Gun lobbyist's frailty of character prevents him being lawyer
Would-be lawyer Richard Lincoln's worrying character defects have again stopped his bid to join the bar.
The High Court last year declined his application to be admitted to the bar, saying he suffered from an enduring frailty of character. Lincoln completed a law degree in 2017 and then passed his professional examinations.
He appealed the decision to the Court of Appeal, which this week ruled Lincoln's "profound and very disconcerting" character defect meant he was not a fit and proper person to be admitted.
Lincoln set up the National Shooters Association (NSA) in 2009 using the model of the National Rifle Association in the United States, and took several firearms cases to court.
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The Law Society opposed Lincoln's application in the High Court, mainly relying on his behaviour following an incident in 2015 when Lincoln was stopped while transporting a rifle for repair.
After charges against him were dismissed in late 2017, Lincoln targeted Senior Constable James Manning, who was one of three officers who arrested him near Dunsandel, south of Christchurch. He posted derogatory messages about the constable on the NSA Facebook page, calling him a dangerous criminal and providing the constable's wife's Facebook page.
He also sent a Facebook message to Manning's wife that included the prediction her husband would probably serve time in a "nice cold prison cell" and asking: "How did you ever wind up marrying a lowlife scumbag thug?"
Lincoln later apologised for sending the message.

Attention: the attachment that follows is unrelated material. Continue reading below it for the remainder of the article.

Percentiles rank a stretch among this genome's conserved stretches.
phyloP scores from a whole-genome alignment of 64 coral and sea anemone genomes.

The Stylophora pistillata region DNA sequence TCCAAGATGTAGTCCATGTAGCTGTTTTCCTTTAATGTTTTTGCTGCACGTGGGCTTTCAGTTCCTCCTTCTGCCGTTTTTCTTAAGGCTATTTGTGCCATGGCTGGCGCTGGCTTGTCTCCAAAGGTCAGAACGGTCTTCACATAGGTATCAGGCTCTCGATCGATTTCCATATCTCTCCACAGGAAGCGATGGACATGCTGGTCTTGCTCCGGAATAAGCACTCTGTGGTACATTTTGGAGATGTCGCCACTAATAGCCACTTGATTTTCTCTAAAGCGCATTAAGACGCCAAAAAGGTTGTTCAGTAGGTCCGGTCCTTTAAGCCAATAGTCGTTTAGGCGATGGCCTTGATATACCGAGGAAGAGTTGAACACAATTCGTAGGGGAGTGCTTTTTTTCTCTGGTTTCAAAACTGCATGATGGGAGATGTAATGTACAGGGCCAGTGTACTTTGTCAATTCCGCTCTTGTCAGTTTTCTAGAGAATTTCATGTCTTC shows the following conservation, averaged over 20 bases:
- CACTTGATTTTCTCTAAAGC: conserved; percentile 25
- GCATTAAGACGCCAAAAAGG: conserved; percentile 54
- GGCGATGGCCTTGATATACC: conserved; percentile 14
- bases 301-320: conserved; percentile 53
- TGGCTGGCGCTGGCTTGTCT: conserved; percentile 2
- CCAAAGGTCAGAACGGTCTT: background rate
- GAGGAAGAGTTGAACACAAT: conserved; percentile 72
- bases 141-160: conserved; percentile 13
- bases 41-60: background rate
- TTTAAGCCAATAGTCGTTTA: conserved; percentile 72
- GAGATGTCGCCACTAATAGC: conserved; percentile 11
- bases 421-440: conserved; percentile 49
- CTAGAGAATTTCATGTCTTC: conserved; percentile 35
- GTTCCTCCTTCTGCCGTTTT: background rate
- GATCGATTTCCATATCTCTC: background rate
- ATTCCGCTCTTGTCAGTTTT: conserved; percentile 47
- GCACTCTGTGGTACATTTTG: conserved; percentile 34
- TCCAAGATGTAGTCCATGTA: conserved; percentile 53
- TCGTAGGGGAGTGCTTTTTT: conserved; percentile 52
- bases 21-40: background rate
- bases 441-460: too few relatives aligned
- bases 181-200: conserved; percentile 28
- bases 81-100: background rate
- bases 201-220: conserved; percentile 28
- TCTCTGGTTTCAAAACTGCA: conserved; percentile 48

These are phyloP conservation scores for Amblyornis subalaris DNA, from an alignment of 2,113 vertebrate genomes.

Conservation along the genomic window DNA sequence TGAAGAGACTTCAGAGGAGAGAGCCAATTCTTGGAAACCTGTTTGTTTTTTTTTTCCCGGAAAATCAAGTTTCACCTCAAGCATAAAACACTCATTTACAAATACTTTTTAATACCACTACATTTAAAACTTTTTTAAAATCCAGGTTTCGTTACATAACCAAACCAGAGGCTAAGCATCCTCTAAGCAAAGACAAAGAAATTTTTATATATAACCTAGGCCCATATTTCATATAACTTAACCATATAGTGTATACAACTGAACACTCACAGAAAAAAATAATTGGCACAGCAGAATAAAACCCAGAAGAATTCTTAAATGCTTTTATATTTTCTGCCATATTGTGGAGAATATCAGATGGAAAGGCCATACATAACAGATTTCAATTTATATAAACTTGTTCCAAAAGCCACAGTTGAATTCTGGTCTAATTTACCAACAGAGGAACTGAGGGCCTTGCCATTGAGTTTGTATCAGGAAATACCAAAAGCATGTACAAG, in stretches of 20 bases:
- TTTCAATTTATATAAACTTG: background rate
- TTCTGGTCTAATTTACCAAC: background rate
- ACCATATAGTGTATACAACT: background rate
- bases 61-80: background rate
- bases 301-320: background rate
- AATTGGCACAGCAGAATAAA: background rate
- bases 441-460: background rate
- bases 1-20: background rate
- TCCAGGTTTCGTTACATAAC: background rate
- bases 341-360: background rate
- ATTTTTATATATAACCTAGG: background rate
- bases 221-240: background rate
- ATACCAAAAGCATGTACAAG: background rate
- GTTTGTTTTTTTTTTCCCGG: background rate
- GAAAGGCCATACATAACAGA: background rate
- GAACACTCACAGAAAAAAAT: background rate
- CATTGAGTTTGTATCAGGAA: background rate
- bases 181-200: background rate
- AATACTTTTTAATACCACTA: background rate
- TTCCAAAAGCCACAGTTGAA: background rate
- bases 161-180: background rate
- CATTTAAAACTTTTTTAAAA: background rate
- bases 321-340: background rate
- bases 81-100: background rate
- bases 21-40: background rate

Civil proceedings Lincoln took against Manning and others were settled on a confidential basis.
Lincoln appealed the High Court decision on grounds the judge had not considered Lincoln would be supervised in practice.
Before the Court of Appeal, the Law Society produced new evidence, including correspondence between Lincoln and Timaru's Crown Solicitor Andrew McRae.
In a letter in 2017 he threatened to bring a private prosecution against McRae and in an email accused him of "conspiring to prosecute".
Further new evidence was correspondence between Lincoln and lawyer Tim Mackenzie who acted for the police officers in the gun-seizure case.
Lincoln accused Mackenzie of deceiving the High Court, lying to a judge and defaming Lincoln. He threatened to commence disciplinary proceedings against Mackenzie.
"We are satisfied Mr Lincoln suffers from a longstanding and enduring defect in his character that causes him to react in an aggressive, threatening and wholly unbalanced way against those whom he perceives have wrongly challenged him," the Court of Appeal court said.
The defect was very evident as long ago as 1993 when he was charged with offences after the break-up of a relationship.
The charges were dismissed when the former girlfriend decided not to return to New Zealand to give evidence. A decision at the time to revoke Lincoln's firearms licence was based on "well founded" concerns about his violent and aggressive behaviour, the appeal court said.
"Unfortunately these defects in Mr Lincoln's character have not diminished with the passage of time," it said.
Supervision by Christchurch lawyer Michael Starling did not remove the problem of Lincoln falling well short of being a "fit and proper" person.
"Mr Lincoln's defect of character is so profound and enduring, we would require convincing evidence before we could be satisfied that supervision would provide sufficient protection for the community and the profession...There is no evidence of that nature before us.